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Manufacturing Policy Portal [beta]

Hosted by the Centre for Science, Technology & Innovation Policy (CSTI)

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Japan Overview

Japan

 

Introduction

Japan is one the world’s most sophisticated manufacturing nations with world-leading firms in a range of industries. Japanese firms specialize in high-quality components and products, and excel in managing complex global industrial networks and sophisticated integration engineering. According to UNIDO, Japan was responsible for over 14 per cent of the world’s manufacturing value added (MVA) in 2010, behind only the US and China.

Automotive and electronics represent two major pillars of Japan’s manufacturing industries—Japanese firms commanding around 30 per cent global market share in car production and over 60 per cent market share in digital cameras. Japanese firms also excel at material processing and mechanical production activities, often carried out by smaller firms. They are global leaders in a range of areas such as aircraft components (notably in aerostructure and avionics system components), robots (capturing over 70 per cent of the global market), and fine chemicals.

Japanese firms have traditionally conformed to keiretsu, pyramid-like structures of vertical integration whereby smaller firms — producers of components and manufacturing equipment and related industries — are nurtured and protected by larger manufacturers of assembled products to which they supply highly specific components and processes.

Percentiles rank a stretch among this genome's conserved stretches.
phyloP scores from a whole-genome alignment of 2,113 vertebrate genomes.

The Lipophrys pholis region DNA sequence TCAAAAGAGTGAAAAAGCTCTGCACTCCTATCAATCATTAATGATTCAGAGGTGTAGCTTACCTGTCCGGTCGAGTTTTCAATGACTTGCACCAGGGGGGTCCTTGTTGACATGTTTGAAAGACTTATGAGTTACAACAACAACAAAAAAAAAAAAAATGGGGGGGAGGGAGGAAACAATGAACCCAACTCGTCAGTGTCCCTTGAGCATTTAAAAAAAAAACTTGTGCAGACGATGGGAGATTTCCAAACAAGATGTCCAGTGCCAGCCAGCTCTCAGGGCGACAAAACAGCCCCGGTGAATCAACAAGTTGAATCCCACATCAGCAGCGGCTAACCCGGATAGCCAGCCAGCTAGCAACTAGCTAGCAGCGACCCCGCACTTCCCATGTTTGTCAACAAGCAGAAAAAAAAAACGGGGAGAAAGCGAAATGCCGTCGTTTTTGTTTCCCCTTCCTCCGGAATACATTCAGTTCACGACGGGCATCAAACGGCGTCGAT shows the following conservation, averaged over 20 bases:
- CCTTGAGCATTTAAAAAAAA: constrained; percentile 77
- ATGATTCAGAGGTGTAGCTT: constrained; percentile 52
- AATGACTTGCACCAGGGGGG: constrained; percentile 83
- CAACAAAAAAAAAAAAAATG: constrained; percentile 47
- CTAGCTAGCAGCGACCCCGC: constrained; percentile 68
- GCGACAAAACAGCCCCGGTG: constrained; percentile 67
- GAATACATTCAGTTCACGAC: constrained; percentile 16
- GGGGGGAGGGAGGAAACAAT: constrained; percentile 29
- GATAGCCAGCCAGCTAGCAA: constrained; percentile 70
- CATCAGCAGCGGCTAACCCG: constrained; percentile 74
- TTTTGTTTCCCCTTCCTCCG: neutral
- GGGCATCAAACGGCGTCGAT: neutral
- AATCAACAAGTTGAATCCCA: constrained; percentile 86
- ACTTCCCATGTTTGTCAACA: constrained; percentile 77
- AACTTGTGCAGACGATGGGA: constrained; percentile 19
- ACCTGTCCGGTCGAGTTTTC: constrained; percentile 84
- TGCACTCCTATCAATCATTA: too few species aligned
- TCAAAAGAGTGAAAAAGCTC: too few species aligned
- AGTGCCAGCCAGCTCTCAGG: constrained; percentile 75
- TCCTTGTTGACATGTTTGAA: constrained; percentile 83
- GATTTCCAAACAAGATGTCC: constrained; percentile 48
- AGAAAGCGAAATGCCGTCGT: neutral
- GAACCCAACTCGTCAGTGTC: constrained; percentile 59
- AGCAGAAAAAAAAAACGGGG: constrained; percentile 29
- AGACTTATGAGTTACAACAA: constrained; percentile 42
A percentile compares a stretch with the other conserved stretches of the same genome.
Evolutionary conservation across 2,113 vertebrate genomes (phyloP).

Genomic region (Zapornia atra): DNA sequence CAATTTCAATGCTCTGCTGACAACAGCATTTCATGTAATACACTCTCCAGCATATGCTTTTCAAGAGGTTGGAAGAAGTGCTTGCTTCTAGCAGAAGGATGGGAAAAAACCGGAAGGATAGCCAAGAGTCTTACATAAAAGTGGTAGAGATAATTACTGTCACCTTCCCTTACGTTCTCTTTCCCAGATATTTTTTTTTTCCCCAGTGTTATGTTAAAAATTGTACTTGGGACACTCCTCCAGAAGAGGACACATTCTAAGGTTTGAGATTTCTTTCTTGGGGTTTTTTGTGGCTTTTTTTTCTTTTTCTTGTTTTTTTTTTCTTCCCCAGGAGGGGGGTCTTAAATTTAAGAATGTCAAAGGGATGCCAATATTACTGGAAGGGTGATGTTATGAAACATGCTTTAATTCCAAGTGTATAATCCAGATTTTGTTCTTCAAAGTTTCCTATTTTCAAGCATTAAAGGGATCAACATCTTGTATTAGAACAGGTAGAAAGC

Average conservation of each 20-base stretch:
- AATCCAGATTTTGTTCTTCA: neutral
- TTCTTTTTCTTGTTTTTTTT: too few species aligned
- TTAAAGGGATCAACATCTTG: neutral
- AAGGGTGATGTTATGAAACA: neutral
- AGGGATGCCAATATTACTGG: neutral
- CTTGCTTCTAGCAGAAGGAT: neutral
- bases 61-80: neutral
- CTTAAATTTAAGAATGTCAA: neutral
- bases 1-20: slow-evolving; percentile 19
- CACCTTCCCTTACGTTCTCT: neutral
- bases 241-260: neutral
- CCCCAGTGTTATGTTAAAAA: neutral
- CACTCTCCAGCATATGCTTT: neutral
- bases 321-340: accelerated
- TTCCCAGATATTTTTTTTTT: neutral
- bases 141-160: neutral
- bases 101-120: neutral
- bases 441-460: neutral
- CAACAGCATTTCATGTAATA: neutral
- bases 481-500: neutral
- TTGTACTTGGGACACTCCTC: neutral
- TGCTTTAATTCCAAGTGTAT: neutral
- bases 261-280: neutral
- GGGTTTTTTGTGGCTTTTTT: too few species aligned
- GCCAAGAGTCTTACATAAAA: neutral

The environment for Japanese manufacturing industries has remained extremely challenging since the global economic crisis of 2008 and, of late, concerns have been raised at government level with regard to the ability of Japanese industrial structures to remain competitive in the face of international competition. Pressures on Japanese industries were exacerbated by the Great East Japan Earthquake in March 2011, which had long-term harmful effects not only to Japanese but also to global supply chains. The dependency on the automotive and electronics industries and the transfer of production and other high-value-added activities overseas have also been cited as potential risks in the future.

The government of Japan refers to the ‘six-fold agonies’ faced by Japanese industries which have a strong effect on policy decisions: yen appreciation, comparatively high corporation taxes, delayed free-trade agreements, ‘heavy employment rules’, stringent environmental restrictions, and unstable electricity supply.